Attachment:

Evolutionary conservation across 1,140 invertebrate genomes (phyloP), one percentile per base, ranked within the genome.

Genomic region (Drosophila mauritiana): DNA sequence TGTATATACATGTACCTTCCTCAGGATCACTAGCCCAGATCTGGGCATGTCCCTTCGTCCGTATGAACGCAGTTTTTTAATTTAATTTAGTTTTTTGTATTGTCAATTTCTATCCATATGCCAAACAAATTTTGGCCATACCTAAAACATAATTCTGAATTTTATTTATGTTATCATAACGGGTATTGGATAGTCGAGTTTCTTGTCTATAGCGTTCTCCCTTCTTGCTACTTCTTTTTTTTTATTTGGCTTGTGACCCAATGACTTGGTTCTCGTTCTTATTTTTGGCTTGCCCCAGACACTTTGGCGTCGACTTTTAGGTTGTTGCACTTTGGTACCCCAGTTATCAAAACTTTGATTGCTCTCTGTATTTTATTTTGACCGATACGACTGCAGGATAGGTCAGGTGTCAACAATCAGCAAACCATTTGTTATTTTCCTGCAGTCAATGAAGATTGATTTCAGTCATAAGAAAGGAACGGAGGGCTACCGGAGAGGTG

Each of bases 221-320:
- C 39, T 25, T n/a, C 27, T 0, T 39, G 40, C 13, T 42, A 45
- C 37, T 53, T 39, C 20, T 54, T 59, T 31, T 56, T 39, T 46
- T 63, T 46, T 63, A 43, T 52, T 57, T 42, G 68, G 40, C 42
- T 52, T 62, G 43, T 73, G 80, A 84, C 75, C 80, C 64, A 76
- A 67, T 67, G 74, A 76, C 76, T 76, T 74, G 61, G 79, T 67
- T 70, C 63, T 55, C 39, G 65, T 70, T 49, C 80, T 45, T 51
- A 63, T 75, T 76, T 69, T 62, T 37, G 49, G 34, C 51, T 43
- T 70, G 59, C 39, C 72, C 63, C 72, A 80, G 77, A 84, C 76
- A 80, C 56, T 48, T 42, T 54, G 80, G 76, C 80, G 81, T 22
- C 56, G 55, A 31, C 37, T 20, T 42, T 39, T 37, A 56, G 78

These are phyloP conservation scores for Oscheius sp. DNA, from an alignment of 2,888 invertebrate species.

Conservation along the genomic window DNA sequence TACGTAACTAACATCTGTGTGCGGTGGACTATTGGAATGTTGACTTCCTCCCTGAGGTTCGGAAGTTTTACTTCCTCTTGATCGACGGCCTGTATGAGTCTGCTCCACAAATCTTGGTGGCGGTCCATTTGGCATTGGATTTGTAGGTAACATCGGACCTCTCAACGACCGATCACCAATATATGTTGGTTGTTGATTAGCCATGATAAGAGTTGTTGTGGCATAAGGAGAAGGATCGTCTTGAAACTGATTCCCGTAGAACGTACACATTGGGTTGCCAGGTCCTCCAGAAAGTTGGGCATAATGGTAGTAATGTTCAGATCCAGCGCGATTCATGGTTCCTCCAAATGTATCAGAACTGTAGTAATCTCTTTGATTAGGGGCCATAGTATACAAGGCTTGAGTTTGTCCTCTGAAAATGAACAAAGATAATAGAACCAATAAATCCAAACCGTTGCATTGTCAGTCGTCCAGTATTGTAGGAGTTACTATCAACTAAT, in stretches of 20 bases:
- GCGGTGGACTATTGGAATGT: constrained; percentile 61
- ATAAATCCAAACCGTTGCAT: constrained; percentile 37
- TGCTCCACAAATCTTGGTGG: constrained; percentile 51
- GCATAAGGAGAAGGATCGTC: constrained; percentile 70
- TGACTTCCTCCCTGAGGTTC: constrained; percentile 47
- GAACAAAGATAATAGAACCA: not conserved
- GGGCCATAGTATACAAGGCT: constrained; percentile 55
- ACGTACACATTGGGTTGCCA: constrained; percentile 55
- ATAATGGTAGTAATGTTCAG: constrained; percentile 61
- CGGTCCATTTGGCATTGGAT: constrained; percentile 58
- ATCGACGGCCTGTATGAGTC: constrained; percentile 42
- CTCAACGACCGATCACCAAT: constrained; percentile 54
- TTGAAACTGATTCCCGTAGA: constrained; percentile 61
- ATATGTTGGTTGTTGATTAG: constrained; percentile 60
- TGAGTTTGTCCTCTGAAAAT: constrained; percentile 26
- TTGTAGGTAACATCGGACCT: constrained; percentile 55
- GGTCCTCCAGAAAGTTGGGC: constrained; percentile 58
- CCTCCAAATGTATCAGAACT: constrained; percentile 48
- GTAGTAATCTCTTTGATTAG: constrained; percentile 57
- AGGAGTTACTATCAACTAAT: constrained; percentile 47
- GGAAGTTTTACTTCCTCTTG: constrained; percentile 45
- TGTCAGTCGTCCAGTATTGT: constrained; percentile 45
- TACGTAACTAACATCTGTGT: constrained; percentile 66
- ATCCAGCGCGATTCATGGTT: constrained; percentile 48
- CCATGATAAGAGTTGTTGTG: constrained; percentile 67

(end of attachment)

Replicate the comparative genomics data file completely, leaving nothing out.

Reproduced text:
Evolutionary conservation across 1,140 invertebrate genomes (phyloP), one percentile per base, ranked within the genome.

Genomic region (Drosophila mauritiana): DNA sequence TGTATATACATGTACCTTCCTCAGGATCACTAGCCCAGATCTGGGCATGTCCCTTCGTCCGTATGAACGCAGTTTTTTAATTTAATTTAGTTTTTTGTATTGTCAATTTCTATCCATATGCCAAACAAATTTTGGCCATACCTAAAACATAATTCTGAATTTTATTTATGTTATCATAACGGGTATTGGATAGTCGAGTTTCTTGTCTATAGCGTTCTCCCTTCTTGCTACTTCTTTTTTTTTATTTGGCTTGTGACCCAATGACTTGGTTCTCGTTCTTATTTTTGGCTTGCCCCAGACACTTTGGCGTCGACTTTTAGGTTGTTGCACTTTGGTACCCCAGTTATCAAAACTTTGATTGCTCTCTGTATTTTATTTTGACCGATACGACTGCAGGATAGGTCAGGTGTCAACAATCAGCAAACCATTTGTTATTTTCCTGCAGTCAATGAAGATTGATTTCAGTCATAAGAAAGGAACGGAGGGCTACCGGAGAGGTG

Each of bases 221-320:
- C 39, T 25, T n/a, C 27, T 0, T 39, G 40, C 13, T 42, A 45
- C 37, T 53, T 39, C 20, T 54, T 59, T 31, T 56, T 39, T 46
- T 63, T 46, T 63, A 43, T 52, T 57, T 42, G 68, G 40, C 42
- T 52, T 62, G 43, T 73, G 80, A 84, C 75, C 80, C 64, A 76
- A 67, T 67, G 74, A 76, C 76, T 76, T 74, G 61, G 79, T 67
- T 70, C 63, T 55, C 39, G 65, T 70, T 49, C 80, T 45, T 51
- A 63, T 75, T 76, T 69, T 62, T 37, G 49, G 34, C 51, T 43
- T 70, G 59, C 39, C 72, C 63, C 72, A 80, G 77, A 84, C 76
- A 80, C 56, T 48, T 42, T 54, G 80, G 76, C 80, G 81, T 22
- C 56, G 55, A 31, C 37, T 20, T 42, T 39, T 37, A 56, G 78

These are phyloP conservation scores for Oscheius sp. DNA, from an alignment of 2,888 invertebrate species.

Conservation along the genomic window DNA sequence TACGTAACTAACATCTGTGTGCGGTGGACTATTGGAATGTTGACTTCCTCCCTGAGGTTCGGAAGTTTTACTTCCTCTTGATCGACGGCCTGTATGAGTCTGCTCCACAAATCTTGGTGGCGGTCCATTTGGCATTGGATTTGTAGGTAACATCGGACCTCTCAACGACCGATCACCAATATATGTTGGTTGTTGATTAGCCATGATAAGAGTTGTTGTGGCATAAGGAGAAGGATCGTCTTGAAACTGATTCCCGTAGAACGTACACATTGGGTTGCCAGGTCCTCCAGAAAGTTGGGCATAATGGTAGTAATGTTCAGATCCAGCGCGATTCATGGTTCCTCCAAATGTATCAGAACTGTAGTAATCTCTTTGATTAGGGGCCATAGTATACAAGGCTTGAGTTTGTCCTCTGAAAATGAACAAAGATAATAGAACCAATAAATCCAAACCGTTGCATTGTCAGTCGTCCAGTATTGTAGGAGTTACTATCAACTAAT, in stretches of 20 bases:
- GCGGTGGACTATTGGAATGT: constrained; percentile 61
- ATAAATCCAAACCGTTGCAT: constrained; percentile 37
- TGCTCCACAAATCTTGGTGG: constrained; percentile 51
- GCATAAGGAGAAGGATCGTC: constrained; percentile 70
- TGACTTCCTCCCTGAGGTTC: constrained; percentile 47
- GAACAAAGATAATAGAACCA: not conserved
- GGGCCATAGTATACAAGGCT: constrained; percentile 55
- ACGTACACATTGGGTTGCCA: constrained; percentile 55
- ATAATGGTAGTAATGTTCAG: constrained; percentile 61
- CGGTCCATTTGGCATTGGAT: constrained; percentile 58
- ATCGACGGCCTGTATGAGTC: constrained; percentile 42
- CTCAACGACCGATCACCAAT: constrained; percentile 54
- TTGAAACTGATTCCCGTAGA: constrained; percentile 61
- ATATGTTGGTTGTTGATTAG: constrained; percentile 60
- TGAGTTTGTCCTCTGAAAAT: constrained; percentile 26
- TTGTAGGTAACATCGGACCT: constrained; percentile 55
- GGTCCTCCAGAAAGTTGGGC: constrained; percentile 58
- CCTCCAAATGTATCAGAACT: constrained; percentile 48
- GTAGTAATCTCTTTGATTAG: constrained; percentile 57
- AGGAGTTACTATCAACTAAT: constrained; percentile 47
- GGAAGTTTTACTTCCTCTTG: constrained; percentile 45
- TGTCAGTCGTCCAGTATTGT: constrained; percentile 45
- TACGTAACTAACATCTGTGT: constrained; percentile 66
- ATCCAGCGCGATTCATGGTT: constrained; percentile 48
- CCATGATAAGAGTTGTTGTG: constrained; percentile 67